SAN FRANCISCO -- Amdocs' (DOX) - Get Report purchase of Architel Systems (ASYCF) may lead to consolidation in the billing-software niche as companies seek to broaden their offerings and maintain their competitive edge.

St. Louis-based Amdocs develops software that builds billing systems for telecoms. Toronto-based Architel makes software that tells routers and switches which services to turn on for a customer. Executives at the companies expect the combined concern to offer one-stop shopping for everything from orders to billing.

"This was a strategic move for us," Amdocs CEO Dov Baharav said in a telephone interview. "We can provide everything from the back office to the front office." With the added sales of Architel's products, he predicts Amdocs' license revenue will rise to 15% of total revenue from 11% now.

The roughly $400 million stock swap values Architel at $24.52 a share, a hefty 57% premium over Architel's 15 43/64 closing price Tuesday. Architel's shares on Nasdaq rose 26% Wednesday to 19 11/16 after rising as high as 22 15/16. Amdocs fell 14% to 22 3/16.

Analysts said they weren't surprised by the premium Amdocs offered. "It looks like a lot, but Architel is a very good company,"

Warburg Dillon Read

analyst Michael Agarwala says. "It looks like they also priced it so that there wouldn't be any threat of anyone else coming in." Warburg Dillon Read has not underwritten for Amdocs or Architel.

The deal, forecast to close in June, will be structured as a pooling of interests and is expected to be neutral to earnings at the end of Amdocs' fourth quarter ending Sept. 30, and accretive in the following year. Baharav predicts the combined company will show annual revenue growth of at least 35%.

In addition to selling more products, Amdocs also expects to capitalize on service business that Architel is currently giving to third parties to handle. Baharav said, "Architel is giving away a lot of revenues to third parties right now, and giving away control of those accounts." He believes the parties that maintain and service the systems are the ones who have ultimate control of the accounts.

"Amdocs remains one of our favorite ideas in the billing sector," said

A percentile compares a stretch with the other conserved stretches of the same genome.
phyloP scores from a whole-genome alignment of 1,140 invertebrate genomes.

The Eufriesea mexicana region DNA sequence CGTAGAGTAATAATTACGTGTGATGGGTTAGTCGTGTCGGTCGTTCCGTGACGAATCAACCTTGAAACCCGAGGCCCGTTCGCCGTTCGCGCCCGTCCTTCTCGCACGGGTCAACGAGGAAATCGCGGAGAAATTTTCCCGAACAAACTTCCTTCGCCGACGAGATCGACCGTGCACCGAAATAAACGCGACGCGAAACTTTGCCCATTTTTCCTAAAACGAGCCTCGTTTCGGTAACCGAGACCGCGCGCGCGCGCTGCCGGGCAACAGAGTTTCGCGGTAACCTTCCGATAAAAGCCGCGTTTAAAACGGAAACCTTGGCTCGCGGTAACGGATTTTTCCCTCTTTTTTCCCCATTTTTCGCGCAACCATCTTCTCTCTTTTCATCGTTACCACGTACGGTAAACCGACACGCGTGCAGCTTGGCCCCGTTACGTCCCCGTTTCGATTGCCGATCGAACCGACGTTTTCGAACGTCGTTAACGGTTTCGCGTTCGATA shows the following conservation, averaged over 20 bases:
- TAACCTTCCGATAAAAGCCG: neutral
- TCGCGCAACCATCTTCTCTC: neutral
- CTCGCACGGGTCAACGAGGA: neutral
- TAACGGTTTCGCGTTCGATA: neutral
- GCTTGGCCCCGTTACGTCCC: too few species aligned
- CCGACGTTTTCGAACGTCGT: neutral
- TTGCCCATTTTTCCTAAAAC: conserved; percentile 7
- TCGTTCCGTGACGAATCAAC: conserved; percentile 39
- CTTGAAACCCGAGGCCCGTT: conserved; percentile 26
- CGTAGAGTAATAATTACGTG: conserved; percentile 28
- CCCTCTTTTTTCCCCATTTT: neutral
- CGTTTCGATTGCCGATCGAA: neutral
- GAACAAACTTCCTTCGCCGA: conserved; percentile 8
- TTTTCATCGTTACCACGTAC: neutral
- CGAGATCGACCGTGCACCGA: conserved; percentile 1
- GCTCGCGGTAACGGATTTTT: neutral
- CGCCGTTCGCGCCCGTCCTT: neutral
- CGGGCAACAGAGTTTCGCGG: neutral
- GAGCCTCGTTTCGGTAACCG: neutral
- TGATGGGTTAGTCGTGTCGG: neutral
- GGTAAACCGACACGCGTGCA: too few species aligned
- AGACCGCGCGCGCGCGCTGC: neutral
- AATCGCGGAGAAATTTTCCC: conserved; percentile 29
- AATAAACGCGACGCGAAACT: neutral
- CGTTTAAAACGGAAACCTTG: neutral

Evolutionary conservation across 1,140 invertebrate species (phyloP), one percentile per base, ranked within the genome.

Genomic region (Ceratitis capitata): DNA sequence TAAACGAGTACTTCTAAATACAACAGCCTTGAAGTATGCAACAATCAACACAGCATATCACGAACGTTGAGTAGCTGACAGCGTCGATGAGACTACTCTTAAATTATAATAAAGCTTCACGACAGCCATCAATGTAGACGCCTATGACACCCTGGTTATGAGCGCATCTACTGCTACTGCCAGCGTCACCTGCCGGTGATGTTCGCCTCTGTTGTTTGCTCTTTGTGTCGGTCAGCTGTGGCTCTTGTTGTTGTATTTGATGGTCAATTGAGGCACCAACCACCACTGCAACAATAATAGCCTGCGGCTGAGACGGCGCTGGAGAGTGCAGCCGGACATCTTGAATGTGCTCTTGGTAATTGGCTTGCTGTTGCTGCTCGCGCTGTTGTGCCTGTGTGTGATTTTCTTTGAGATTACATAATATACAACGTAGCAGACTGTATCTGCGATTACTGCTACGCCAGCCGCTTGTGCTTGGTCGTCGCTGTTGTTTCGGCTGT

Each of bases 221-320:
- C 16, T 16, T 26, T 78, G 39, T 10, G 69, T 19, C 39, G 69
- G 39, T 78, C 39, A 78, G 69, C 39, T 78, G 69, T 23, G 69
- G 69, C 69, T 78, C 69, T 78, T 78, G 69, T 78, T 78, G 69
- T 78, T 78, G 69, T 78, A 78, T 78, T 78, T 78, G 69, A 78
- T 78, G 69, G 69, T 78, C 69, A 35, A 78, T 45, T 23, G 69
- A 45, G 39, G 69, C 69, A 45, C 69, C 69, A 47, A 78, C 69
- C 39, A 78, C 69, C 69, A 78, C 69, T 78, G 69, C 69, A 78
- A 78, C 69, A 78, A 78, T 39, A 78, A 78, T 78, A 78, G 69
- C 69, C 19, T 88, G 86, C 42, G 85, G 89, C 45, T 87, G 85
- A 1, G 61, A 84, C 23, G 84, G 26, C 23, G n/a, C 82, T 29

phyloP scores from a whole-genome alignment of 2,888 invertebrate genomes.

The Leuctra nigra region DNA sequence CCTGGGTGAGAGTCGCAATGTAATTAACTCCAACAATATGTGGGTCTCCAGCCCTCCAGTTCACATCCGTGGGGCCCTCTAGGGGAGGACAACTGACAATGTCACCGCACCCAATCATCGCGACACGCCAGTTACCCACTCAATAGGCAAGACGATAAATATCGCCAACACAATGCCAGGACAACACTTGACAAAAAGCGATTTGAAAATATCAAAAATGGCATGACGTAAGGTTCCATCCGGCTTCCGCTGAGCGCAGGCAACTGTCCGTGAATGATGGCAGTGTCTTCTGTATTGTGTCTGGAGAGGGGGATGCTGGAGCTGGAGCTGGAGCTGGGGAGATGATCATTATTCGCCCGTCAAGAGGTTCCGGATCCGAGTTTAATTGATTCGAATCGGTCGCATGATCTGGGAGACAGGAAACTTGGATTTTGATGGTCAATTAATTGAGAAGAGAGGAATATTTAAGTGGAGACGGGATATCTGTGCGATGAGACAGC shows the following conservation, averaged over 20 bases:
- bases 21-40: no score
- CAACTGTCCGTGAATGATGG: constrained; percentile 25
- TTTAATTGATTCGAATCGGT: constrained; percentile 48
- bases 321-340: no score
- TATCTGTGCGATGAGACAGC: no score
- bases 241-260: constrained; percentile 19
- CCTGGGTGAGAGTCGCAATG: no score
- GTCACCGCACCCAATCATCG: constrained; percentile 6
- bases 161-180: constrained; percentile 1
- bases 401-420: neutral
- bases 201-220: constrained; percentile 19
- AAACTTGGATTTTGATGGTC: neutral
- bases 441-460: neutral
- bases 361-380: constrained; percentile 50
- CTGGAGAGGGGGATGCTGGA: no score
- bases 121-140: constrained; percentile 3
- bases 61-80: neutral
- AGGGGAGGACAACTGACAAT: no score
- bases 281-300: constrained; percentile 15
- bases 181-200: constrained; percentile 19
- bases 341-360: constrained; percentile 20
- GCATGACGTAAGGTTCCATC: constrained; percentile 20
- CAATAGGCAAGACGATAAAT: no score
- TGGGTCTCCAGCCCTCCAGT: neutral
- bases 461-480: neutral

BancBoston Robertson Stephens

analyst Marianne Wolk, whose firm has underwritten for Amdocs but not for Architel. Because of the proposed merger, she lowered her fiscal year 1999 earnings estimate for Amdocs to 41 cents per share from 44 cents. Architel has on its balance sheet "nearly $9 million in annual nondeductible amortization expenses related to its June 1998 acquisition of


. As a result, net income

for Architel has been negative." But she expects earnings for Amdocs in fiscal 2000 of 63 cents per share, in line with estimates from

First Call


Agarwala is more of a hard sell. He concedes that the purchase will broaden Amdocs' product portfolio, and the industry will probably move toward providing the full array of software that the merging companies hope to offer. But it's not clear how the two will cross-sell products or how combining them will help overall revenue grow, he said

Agarwala questions whether the customers of each company will mesh with the other. Amdocs' specialty remains with high-end customers who may not need Architel's products because they alrady have in-house systems or are using products from a company like



. Lucent recently bought

Kenan Systems

, which provides billing software.

But Tony van Marken, president and CEO of Architel, argued that Lucent would not be a major competitor because Lucent and Kenan would be limited to providing software for Lucent's own hardware. The combined Amdocs-Architel would have no link to a specific hardware vendor and could work anywhere with any telecom, he said.

So whether the deal actually acts as a boon to Amdocs' near-term revenue growth remains far from certain. But what is certain is that this deal will probably lead to more mergers and acquisitions in the sector.

"We've now seen three deals in this area: Lucent and Kenan,





, and Amdocs and Architel," Agarwala said. "This should trigger other activity."

Wolk agreed, saying, "






appear the most attractive public targets. ... At 10 times revenues, Saville and ITDS would trade in excess of $40 each -- a significant premium over current valuations."